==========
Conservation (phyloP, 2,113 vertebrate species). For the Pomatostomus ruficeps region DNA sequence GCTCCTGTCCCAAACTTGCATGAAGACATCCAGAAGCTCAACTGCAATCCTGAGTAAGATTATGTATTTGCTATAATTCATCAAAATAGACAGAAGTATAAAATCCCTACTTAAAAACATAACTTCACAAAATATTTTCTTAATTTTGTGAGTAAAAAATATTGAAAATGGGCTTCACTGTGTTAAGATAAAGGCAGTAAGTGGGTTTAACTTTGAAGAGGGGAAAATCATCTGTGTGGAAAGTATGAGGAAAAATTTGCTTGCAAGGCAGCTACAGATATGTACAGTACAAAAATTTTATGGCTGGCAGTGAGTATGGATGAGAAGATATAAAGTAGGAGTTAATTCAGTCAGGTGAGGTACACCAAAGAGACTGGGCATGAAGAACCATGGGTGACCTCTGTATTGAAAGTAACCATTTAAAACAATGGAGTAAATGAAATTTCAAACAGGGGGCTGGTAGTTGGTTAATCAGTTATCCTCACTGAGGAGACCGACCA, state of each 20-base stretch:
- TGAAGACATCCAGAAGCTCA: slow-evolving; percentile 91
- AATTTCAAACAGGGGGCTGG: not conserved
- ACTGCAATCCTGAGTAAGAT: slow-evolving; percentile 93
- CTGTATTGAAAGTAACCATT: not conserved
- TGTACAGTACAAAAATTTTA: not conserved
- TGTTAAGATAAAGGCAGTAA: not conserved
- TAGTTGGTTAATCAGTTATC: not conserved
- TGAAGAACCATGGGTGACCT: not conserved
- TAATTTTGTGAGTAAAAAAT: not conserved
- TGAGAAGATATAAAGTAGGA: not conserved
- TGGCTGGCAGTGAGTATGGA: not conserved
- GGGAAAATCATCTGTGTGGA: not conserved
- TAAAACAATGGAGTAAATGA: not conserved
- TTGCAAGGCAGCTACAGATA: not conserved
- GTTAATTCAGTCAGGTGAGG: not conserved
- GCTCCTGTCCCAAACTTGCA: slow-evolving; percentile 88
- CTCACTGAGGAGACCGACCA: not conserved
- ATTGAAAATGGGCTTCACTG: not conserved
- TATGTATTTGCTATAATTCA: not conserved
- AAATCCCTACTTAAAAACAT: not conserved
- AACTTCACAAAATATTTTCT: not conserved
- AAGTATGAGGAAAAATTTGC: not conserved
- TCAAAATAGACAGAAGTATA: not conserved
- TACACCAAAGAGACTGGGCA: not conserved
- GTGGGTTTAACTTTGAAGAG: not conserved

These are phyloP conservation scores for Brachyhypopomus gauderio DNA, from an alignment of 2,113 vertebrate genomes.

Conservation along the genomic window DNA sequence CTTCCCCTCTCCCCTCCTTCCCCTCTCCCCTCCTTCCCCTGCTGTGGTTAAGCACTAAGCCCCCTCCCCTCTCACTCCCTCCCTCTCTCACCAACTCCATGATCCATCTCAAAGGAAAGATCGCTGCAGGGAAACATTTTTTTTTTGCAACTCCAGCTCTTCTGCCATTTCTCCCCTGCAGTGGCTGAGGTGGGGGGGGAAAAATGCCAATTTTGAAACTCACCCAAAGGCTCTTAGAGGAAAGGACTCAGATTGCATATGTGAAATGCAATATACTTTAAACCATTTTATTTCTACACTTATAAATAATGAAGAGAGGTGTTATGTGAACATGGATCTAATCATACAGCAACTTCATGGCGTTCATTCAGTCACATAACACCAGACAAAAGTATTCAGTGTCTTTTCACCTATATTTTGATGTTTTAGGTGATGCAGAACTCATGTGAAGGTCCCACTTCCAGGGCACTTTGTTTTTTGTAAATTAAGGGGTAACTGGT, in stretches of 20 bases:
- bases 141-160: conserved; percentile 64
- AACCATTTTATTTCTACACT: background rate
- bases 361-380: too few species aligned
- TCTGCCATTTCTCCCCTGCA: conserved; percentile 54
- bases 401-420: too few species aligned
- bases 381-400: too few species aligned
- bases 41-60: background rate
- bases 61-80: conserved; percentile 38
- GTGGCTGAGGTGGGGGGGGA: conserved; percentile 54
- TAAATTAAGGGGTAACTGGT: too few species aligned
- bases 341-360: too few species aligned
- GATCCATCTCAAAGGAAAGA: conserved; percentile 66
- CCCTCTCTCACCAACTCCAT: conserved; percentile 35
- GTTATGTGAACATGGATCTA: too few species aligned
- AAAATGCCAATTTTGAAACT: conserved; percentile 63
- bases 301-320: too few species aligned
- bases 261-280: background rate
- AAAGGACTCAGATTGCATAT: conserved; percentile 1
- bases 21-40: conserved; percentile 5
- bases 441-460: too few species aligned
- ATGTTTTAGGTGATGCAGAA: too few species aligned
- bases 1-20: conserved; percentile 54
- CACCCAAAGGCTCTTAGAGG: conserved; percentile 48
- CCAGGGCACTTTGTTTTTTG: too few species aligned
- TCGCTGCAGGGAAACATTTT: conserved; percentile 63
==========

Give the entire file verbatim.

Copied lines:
Conservation (phyloP, 2,113 vertebrate species). For the Pomatostomus ruficeps region DNA sequence GCTCCTGTCCCAAACTTGCATGAAGACATCCAGAAGCTCAACTGCAATCCTGAGTAAGATTATGTATTTGCTATAATTCATCAAAATAGACAGAAGTATAAAATCCCTACTTAAAAACATAACTTCACAAAATATTTTCTTAATTTTGTGAGTAAAAAATATTGAAAATGGGCTTCACTGTGTTAAGATAAAGGCAGTAAGTGGGTTTAACTTTGAAGAGGGGAAAATCATCTGTGTGGAAAGTATGAGGAAAAATTTGCTTGCAAGGCAGCTACAGATATGTACAGTACAAAAATTTTATGGCTGGCAGTGAGTATGGATGAGAAGATATAAAGTAGGAGTTAATTCAGTCAGGTGAGGTACACCAAAGAGACTGGGCATGAAGAACCATGGGTGACCTCTGTATTGAAAGTAACCATTTAAAACAATGGAGTAAATGAAATTTCAAACAGGGGGCTGGTAGTTGGTTAATCAGTTATCCTCACTGAGGAGACCGACCA, state of each 20-base stretch:
- TGAAGACATCCAGAAGCTCA: slow-evolving; percentile 91
- AATTTCAAACAGGGGGCTGG: not conserved
- ACTGCAATCCTGAGTAAGAT: slow-evolving; percentile 93
- CTGTATTGAAAGTAACCATT: not conserved
- TGTACAGTACAAAAATTTTA: not conserved
- TGTTAAGATAAAGGCAGTAA: not conserved
- TAGTTGGTTAATCAGTTATC: not conserved
- TGAAGAACCATGGGTGACCT: not conserved
- TAATTTTGTGAGTAAAAAAT: not conserved
- TGAGAAGATATAAAGTAGGA: not conserved
- TGGCTGGCAGTGAGTATGGA: not conserved
- GGGAAAATCATCTGTGTGGA: not conserved
- TAAAACAATGGAGTAAATGA: not conserved
- TTGCAAGGCAGCTACAGATA: not conserved
- GTTAATTCAGTCAGGTGAGG: not conserved
- GCTCCTGTCCCAAACTTGCA: slow-evolving; percentile 88
- CTCACTGAGGAGACCGACCA: not conserved
- ATTGAAAATGGGCTTCACTG: not conserved
- TATGTATTTGCTATAATTCA: not conserved
- AAATCCCTACTTAAAAACAT: not conserved
- AACTTCACAAAATATTTTCT: not conserved
- AAGTATGAGGAAAAATTTGC: not conserved
- TCAAAATAGACAGAAGTATA: not conserved
- TACACCAAAGAGACTGGGCA: not conserved
- GTGGGTTTAACTTTGAAGAG: not conserved

These are phyloP conservation scores for Brachyhypopomus gauderio DNA, from an alignment of 2,113 vertebrate genomes.

Conservation along the genomic window DNA sequence CTTCCCCTCTCCCCTCCTTCCCCTCTCCCCTCCTTCCCCTGCTGTGGTTAAGCACTAAGCCCCCTCCCCTCTCACTCCCTCCCTCTCTCACCAACTCCATGATCCATCTCAAAGGAAAGATCGCTGCAGGGAAACATTTTTTTTTTGCAACTCCAGCTCTTCTGCCATTTCTCCCCTGCAGTGGCTGAGGTGGGGGGGGAAAAATGCCAATTTTGAAACTCACCCAAAGGCTCTTAGAGGAAAGGACTCAGATTGCATATGTGAAATGCAATATACTTTAAACCATTTTATTTCTACACTTATAAATAATGAAGAGAGGTGTTATGTGAACATGGATCTAATCATACAGCAACTTCATGGCGTTCATTCAGTCACATAACACCAGACAAAAGTATTCAGTGTCTTTTCACCTATATTTTGATGTTTTAGGTGATGCAGAACTCATGTGAAGGTCCCACTTCCAGGGCACTTTGTTTTTTGTAAATTAAGGGGTAACTGGT, in stretches of 20 bases:
- bases 141-160: conserved; percentile 64
- AACCATTTTATTTCTACACT: background rate
- bases 361-380: too few species aligned
- TCTGCCATTTCTCCCCTGCA: conserved; percentile 54
- bases 401-420: too few species aligned
- bases 381-400: too few species aligned
- bases 41-60: background rate
- bases 61-80: conserved; percentile 38
- GTGGCTGAGGTGGGGGGGGA: conserved; percentile 54
- TAAATTAAGGGGTAACTGGT: too few species aligned
- bases 341-360: too few species aligned
- GATCCATCTCAAAGGAAAGA: conserved; percentile 66
- CCCTCTCTCACCAACTCCAT: conserved; percentile 35
- GTTATGTGAACATGGATCTA: too few species aligned
- AAAATGCCAATTTTGAAACT: conserved; percentile 63
- bases 301-320: too few species aligned
- bases 261-280: background rate
- AAAGGACTCAGATTGCATAT: conserved; percentile 1
- bases 21-40: conserved; percentile 5
- bases 441-460: too few species aligned
- ATGTTTTAGGTGATGCAGAA: too few species aligned
- bases 1-20: conserved; percentile 54
- CACCCAAAGGCTCTTAGAGG: conserved; percentile 48
- CCAGGGCACTTTGTTTTTTG: too few species aligned
- TCGCTGCAGGGAAACATTTT: conserved; percentile 63